MEETING BETWEEN NOËL MOISAN, CIO OF THE IT LINK GROUP AND RODOLPHE HUARD, DEVELOPMENT MANAGER AT ZACK
Can you tell us about your company in a few words?
Rodolphe: Zack is a circular economy company. We fight against the waste of electronic products by maximizing the reuse of computer equipment in companies through sales, charitable donations and recycling. Our goal is to have an environmental and social impact!
Noël: IT Link is a digital services company specializing in connected systems. We support our customers in their innovation and transformation projects, from sensors to business applications.
Tell us about the genesis of this collaboration?
Rodolphe: During my former activity, I was already collaborating with Noël in another area. When I joined Zack, I simply reconnected with him having seen that IT Link was looking to reduce its environmental impact.
Noël: Indeed, the social and environmental impact of our activities is at the heart of our concerns, particularly at the DSI where we manage large volumes of equipment; so when Rodolphe contacted me again as part of his new activities at Zack, it was only natural that we collaborated.
What challenges do you face today for the recycling of computer equipment?
Rodolphe: As a committed player in reuse, our main challenge is to raise awareness among IT managers to offer the best possible second life to their IT equipment. Indeed, the default solution is still sometimes to entrust everything to a simple recycler who does not bother to sort out the devices that could still be used or repaired...
I also note that it is important to teach because many devices are unfortunately considered "to be recycled" after only 3-5 years by the IT teams when they could still be used very well until 7-8 years no problem. The main constraint is often the lack of performance but this does not prevent, for example, giving this material to associations. I also like to inform that as nearly 80% of the environmental impact is linked to the manufacture of the devices, it is crucial to extend their lifespan as much as possible to compensate for the initial footprint.
If today some companies have not yet launched, it is more for lack of information than for lack of desire, especially when habits are already anchored. Many of our customers had sometimes already been recycling their equipment for many years, but without having any visibility on what had become of their equipment. The CSR report that we provide them precisely allows monitoring and measurement of the positive impact.
Noël: We have a relatively large computer park within the DSI, and the quantities of discarded equipment are increasing. Until now, we were disposing through recyclers who destroy materials to recover only the raw material, which posed two problems for us. First, we felt wasted because we thought that some hardware that was no longer usable for IT Link could be used for other uses, and second, to ensure safe disposal, we had to extract the hard drives and destroy them through another channel.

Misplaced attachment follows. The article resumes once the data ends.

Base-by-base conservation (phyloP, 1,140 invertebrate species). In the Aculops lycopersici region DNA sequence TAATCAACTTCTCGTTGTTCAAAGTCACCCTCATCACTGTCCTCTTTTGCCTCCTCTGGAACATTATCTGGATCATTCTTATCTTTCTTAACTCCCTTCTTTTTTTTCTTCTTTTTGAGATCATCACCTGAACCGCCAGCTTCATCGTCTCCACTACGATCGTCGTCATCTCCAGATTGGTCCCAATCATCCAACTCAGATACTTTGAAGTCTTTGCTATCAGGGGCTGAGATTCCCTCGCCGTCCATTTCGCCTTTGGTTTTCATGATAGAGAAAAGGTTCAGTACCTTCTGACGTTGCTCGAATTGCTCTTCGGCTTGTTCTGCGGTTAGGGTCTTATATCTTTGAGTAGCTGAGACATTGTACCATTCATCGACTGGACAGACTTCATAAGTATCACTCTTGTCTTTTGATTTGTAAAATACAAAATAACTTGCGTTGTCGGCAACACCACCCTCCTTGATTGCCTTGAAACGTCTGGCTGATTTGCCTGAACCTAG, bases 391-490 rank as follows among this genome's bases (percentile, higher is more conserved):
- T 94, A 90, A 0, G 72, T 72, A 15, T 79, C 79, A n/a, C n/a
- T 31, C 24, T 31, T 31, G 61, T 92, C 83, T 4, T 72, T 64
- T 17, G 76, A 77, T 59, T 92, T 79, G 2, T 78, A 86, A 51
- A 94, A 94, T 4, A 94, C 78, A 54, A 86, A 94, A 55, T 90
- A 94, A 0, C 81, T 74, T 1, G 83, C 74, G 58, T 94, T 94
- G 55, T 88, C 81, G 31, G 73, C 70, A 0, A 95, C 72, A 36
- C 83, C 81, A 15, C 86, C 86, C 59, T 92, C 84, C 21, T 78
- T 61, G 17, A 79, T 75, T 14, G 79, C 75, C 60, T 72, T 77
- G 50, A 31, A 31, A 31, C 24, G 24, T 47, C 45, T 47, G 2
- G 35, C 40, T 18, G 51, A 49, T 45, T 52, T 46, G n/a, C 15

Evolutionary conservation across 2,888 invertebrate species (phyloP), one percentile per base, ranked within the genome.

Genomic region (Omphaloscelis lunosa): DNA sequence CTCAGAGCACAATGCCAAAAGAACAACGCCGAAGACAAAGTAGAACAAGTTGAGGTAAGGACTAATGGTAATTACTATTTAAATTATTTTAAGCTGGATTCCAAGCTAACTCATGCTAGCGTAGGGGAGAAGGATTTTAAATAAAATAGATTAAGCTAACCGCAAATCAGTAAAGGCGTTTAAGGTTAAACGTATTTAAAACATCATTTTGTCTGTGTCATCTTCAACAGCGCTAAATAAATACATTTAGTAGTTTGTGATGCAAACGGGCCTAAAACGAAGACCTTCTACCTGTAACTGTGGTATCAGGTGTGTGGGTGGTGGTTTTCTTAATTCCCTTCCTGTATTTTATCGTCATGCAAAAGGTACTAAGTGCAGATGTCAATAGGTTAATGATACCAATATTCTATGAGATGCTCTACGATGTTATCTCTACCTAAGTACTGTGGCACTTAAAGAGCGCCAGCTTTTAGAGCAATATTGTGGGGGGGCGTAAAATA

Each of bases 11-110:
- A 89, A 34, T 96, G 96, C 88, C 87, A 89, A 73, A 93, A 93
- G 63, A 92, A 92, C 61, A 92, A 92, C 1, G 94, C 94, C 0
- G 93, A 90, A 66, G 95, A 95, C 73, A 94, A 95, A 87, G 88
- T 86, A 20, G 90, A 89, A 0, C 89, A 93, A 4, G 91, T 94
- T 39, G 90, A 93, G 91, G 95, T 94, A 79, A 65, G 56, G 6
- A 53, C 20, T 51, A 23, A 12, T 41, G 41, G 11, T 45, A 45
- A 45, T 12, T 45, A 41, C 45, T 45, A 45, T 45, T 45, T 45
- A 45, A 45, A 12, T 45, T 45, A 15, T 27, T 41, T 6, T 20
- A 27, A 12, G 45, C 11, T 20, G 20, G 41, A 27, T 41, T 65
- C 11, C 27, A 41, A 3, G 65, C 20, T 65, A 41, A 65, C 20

When Rodolphe presented Zack's activity to us and demonstrated his ability to give a second life to equipment in a secure way to either resell them or give them to associations, this seemed to us to be a relevant and rewarding way for the end. life of our equipment.
Following the crisis we are experiencing, have you observed any changes in behavior?
Rodolphe: For more than a year at Zack, we have been dealing with two phenomena. The first is the growing desire of companies to reduce their environmental footprint while being able to measure it. I see that there are often employees with a lot of goodwill who are ecologically and socially involved in their private lives and would like to play a role for their companies. They are usually the ones who push lots of great projects internally.
The second phenomenon is a profound change in uses, a direct consequence of the Covid which is the generalization of telework. As a result, many companies had to equip themselves with a mobile fleet (laptops, smartphones, etc.) and wanted to get rid of their fixed devices (central units, screens, IP telephony, etc.). As a result, many companies contacted us because they simply did not want to throw away this equipment, which was often relatively recent but no longer corresponded to their current needs.
Noël: To pick up on what Rodolphe has just explained, in the case of IT Link, we have since noticed several years through the press or even the expectations of some of our customers, that controlling the environmental impact of companies was a fundamental subject to take into account in our activities and on which we are now sometimes evaluated. Even if at IT Link, we have always been attentive to this subject, the crisis has brought out new players and helped some companies like ours to concretely embark on new approaches.
The emergence of teleworking did not lead us to renew our fleet because we already supplied almost exclusively mobile equipment with regard to the mobility of our users. Nevertheless, by the conjunction of these two phenomena, and the possibility of recovery with Zack, we recently removed from our stock the last fixed equipment that we kept “just in case”.